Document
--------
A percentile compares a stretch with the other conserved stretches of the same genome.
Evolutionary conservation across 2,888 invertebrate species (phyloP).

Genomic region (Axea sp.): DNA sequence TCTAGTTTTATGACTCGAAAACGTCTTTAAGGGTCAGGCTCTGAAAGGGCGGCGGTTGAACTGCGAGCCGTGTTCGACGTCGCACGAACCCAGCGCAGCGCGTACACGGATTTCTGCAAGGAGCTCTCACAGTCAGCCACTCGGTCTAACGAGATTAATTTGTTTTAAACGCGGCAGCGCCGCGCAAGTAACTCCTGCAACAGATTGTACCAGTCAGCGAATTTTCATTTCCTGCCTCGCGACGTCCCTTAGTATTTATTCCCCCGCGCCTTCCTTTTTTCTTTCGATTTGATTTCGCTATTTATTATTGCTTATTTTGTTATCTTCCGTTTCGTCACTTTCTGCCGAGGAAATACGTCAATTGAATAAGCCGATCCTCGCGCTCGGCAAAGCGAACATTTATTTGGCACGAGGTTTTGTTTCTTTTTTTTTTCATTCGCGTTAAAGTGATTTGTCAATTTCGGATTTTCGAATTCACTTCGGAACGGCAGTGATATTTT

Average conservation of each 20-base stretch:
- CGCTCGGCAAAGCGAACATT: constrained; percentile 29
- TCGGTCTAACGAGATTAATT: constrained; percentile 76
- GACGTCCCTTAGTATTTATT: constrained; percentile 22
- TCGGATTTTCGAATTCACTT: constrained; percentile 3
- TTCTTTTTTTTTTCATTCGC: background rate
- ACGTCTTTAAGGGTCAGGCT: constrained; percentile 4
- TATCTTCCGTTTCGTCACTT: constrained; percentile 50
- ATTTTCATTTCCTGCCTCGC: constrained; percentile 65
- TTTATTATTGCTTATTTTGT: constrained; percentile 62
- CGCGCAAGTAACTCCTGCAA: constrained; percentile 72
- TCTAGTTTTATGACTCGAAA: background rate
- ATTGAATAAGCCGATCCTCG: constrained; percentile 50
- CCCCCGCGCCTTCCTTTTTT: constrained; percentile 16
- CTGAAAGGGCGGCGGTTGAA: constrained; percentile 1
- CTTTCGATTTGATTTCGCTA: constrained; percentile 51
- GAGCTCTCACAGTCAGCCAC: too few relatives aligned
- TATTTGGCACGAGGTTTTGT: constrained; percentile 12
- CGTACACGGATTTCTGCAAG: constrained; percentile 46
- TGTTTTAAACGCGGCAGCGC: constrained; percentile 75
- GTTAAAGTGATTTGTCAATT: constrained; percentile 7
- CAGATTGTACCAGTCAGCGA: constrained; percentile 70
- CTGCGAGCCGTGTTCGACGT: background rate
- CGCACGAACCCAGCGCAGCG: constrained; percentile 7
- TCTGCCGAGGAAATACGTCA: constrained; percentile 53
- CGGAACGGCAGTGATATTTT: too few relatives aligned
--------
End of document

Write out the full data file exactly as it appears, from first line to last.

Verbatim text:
A percentile compares a stretch with the other conserved stretches of the same genome.
Evolutionary conservation across 2,888 invertebrate species (phyloP).

Genomic region (Axea sp.): DNA sequence TCTAGTTTTATGACTCGAAAACGTCTTTAAGGGTCAGGCTCTGAAAGGGCGGCGGTTGAACTGCGAGCCGTGTTCGACGTCGCACGAACCCAGCGCAGCGCGTACACGGATTTCTGCAAGGAGCTCTCACAGTCAGCCACTCGGTCTAACGAGATTAATTTGTTTTAAACGCGGCAGCGCCGCGCAAGTAACTCCTGCAACAGATTGTACCAGTCAGCGAATTTTCATTTCCTGCCTCGCGACGTCCCTTAGTATTTATTCCCCCGCGCCTTCCTTTTTTCTTTCGATTTGATTTCGCTATTTATTATTGCTTATTTTGTTATCTTCCGTTTCGTCACTTTCTGCCGAGGAAATACGTCAATTGAATAAGCCGATCCTCGCGCTCGGCAAAGCGAACATTTATTTGGCACGAGGTTTTGTTTCTTTTTTTTTTCATTCGCGTTAAAGTGATTTGTCAATTTCGGATTTTCGAATTCACTTCGGAACGGCAGTGATATTTT

Average conservation of each 20-base stretch:
- CGCTCGGCAAAGCGAACATT: constrained; percentile 29
- TCGGTCTAACGAGATTAATT: constrained; percentile 76
- GACGTCCCTTAGTATTTATT: constrained; percentile 22
- TCGGATTTTCGAATTCACTT: constrained; percentile 3
- TTCTTTTTTTTTTCATTCGC: background rate
- ACGTCTTTAAGGGTCAGGCT: constrained; percentile 4
- TATCTTCCGTTTCGTCACTT: constrained; percentile 50
- ATTTTCATTTCCTGCCTCGC: constrained; percentile 65
- TTTATTATTGCTTATTTTGT: constrained; percentile 62
- CGCGCAAGTAACTCCTGCAA: constrained; percentile 72
- TCTAGTTTTATGACTCGAAA: background rate
- ATTGAATAAGCCGATCCTCG: constrained; percentile 50
- CCCCCGCGCCTTCCTTTTTT: constrained; percentile 16
- CTGAAAGGGCGGCGGTTGAA: constrained; percentile 1
- CTTTCGATTTGATTTCGCTA: constrained; percentile 51
- GAGCTCTCACAGTCAGCCAC: too few relatives aligned
- TATTTGGCACGAGGTTTTGT: constrained; percentile 12
- CGTACACGGATTTCTGCAAG: constrained; percentile 46
- TGTTTTAAACGCGGCAGCGC: constrained; percentile 75
- GTTAAAGTGATTTGTCAATT: constrained; percentile 7
- CAGATTGTACCAGTCAGCGA: constrained; percentile 70
- CTGCGAGCCGTGTTCGACGT: background rate
- CGCACGAACCCAGCGCAGCG: constrained; percentile 7
- TCTGCCGAGGAAATACGTCA: constrained; percentile 53
- CGGAACGGCAGTGATATTTT: too few relatives aligned